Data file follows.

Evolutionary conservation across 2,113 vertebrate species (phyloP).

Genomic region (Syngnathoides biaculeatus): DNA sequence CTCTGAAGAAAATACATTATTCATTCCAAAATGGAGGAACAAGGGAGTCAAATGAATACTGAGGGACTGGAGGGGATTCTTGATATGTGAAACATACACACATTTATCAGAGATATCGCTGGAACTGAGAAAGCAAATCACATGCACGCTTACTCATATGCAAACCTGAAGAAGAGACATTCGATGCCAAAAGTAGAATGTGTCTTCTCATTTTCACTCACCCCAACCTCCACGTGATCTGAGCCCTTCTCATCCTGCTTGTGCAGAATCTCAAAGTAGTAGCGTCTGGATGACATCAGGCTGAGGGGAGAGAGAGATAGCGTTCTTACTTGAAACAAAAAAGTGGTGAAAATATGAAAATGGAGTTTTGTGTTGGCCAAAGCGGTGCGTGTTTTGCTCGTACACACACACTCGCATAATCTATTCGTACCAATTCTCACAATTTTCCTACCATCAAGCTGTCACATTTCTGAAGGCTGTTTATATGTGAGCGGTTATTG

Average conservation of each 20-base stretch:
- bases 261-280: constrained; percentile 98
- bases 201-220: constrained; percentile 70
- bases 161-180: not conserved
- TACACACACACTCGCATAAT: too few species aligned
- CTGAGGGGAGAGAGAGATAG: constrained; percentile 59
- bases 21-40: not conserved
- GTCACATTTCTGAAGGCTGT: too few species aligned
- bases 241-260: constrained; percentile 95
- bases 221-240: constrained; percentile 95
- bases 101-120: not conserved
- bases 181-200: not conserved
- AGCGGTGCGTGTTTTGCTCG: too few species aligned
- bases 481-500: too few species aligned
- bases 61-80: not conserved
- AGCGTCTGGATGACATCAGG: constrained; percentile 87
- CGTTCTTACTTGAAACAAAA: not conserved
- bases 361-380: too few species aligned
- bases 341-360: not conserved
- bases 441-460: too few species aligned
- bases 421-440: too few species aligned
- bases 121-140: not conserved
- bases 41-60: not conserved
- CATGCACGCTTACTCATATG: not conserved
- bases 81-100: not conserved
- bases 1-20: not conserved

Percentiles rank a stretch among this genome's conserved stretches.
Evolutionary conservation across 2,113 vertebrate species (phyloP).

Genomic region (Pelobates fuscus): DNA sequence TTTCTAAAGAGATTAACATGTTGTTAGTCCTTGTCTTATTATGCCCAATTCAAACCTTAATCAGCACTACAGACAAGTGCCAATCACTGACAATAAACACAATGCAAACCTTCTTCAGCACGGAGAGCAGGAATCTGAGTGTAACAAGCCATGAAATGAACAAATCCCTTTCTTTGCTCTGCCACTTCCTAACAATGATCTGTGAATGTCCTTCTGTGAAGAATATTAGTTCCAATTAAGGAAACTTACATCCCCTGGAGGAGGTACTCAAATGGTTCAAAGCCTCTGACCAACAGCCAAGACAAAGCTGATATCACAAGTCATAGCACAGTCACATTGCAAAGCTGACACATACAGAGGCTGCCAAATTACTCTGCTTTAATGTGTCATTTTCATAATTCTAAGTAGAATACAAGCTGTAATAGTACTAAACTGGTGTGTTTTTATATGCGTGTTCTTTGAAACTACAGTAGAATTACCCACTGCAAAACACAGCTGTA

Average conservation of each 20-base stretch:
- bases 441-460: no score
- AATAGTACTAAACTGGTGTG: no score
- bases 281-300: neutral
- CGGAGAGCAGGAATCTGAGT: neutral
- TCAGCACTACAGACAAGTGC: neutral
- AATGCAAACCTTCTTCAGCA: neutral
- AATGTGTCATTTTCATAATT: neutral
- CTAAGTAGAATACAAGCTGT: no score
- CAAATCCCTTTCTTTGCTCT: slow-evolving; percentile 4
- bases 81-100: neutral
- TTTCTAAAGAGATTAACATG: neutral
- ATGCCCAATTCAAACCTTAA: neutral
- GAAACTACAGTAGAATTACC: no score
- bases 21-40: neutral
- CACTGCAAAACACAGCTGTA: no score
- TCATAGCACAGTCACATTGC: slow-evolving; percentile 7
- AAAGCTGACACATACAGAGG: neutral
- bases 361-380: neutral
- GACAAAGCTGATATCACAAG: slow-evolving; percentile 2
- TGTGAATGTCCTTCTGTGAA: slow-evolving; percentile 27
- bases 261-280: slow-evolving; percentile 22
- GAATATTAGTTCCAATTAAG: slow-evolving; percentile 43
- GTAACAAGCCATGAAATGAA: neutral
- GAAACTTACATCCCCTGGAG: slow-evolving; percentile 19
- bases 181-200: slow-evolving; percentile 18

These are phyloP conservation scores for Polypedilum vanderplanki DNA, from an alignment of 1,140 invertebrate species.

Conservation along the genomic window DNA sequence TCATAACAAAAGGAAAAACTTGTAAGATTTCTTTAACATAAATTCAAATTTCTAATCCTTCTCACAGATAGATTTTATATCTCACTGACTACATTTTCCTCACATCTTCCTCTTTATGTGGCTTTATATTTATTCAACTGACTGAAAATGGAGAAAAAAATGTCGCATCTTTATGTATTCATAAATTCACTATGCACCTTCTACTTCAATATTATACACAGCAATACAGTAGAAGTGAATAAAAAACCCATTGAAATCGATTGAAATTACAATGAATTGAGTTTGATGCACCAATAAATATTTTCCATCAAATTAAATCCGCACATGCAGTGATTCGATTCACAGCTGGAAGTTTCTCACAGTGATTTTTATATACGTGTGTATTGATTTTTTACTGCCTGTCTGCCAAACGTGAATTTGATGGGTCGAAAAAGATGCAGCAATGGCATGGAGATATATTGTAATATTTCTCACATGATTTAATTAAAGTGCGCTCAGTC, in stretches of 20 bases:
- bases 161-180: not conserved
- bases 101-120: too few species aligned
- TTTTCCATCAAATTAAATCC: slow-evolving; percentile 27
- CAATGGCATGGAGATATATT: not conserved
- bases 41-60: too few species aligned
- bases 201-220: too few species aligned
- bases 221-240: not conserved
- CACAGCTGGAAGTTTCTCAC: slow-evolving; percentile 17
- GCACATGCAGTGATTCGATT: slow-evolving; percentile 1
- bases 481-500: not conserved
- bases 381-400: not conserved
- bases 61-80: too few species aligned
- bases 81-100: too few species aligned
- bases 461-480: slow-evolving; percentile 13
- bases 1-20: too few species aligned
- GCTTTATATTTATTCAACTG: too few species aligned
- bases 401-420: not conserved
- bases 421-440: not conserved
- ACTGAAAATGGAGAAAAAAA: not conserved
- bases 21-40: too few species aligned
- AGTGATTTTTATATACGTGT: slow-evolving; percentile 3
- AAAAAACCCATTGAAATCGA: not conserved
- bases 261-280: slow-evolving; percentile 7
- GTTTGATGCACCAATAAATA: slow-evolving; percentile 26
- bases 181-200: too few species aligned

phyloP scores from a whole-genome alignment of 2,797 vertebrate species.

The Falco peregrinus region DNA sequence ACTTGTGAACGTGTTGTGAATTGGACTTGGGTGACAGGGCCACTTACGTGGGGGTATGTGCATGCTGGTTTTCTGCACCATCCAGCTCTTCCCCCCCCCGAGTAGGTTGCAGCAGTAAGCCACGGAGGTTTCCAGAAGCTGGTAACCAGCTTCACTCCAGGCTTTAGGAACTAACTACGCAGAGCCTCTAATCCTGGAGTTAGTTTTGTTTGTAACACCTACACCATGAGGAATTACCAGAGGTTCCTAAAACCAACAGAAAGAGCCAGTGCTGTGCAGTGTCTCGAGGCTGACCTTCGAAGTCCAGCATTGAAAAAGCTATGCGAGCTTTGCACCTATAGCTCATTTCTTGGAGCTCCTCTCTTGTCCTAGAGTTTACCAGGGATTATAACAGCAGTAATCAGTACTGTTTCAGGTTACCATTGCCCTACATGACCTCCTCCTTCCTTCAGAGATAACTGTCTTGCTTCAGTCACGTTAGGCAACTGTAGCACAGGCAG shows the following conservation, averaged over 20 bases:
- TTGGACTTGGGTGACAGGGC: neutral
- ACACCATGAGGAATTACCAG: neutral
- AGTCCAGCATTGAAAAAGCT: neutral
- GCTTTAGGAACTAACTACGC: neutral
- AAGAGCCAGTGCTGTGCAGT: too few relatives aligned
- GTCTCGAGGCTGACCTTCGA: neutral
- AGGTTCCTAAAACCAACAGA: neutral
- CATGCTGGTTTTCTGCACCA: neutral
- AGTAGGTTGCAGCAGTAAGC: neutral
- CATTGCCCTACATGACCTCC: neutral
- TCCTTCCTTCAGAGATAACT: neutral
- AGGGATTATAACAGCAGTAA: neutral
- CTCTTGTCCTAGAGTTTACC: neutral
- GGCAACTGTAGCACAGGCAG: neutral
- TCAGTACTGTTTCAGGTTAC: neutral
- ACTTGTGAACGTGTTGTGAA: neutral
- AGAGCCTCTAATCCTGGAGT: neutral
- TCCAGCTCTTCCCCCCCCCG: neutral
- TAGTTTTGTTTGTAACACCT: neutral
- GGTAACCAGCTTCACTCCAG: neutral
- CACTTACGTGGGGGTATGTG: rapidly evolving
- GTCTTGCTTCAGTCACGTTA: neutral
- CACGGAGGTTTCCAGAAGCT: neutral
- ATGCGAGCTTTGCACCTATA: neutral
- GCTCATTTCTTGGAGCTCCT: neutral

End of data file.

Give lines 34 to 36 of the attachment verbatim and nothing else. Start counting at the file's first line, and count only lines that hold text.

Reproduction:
- AATAGTACTAAACTGGTGTG: no score
- bases 281-300: neutral
- CGGAGAGCAGGAATCTGAGT: neutral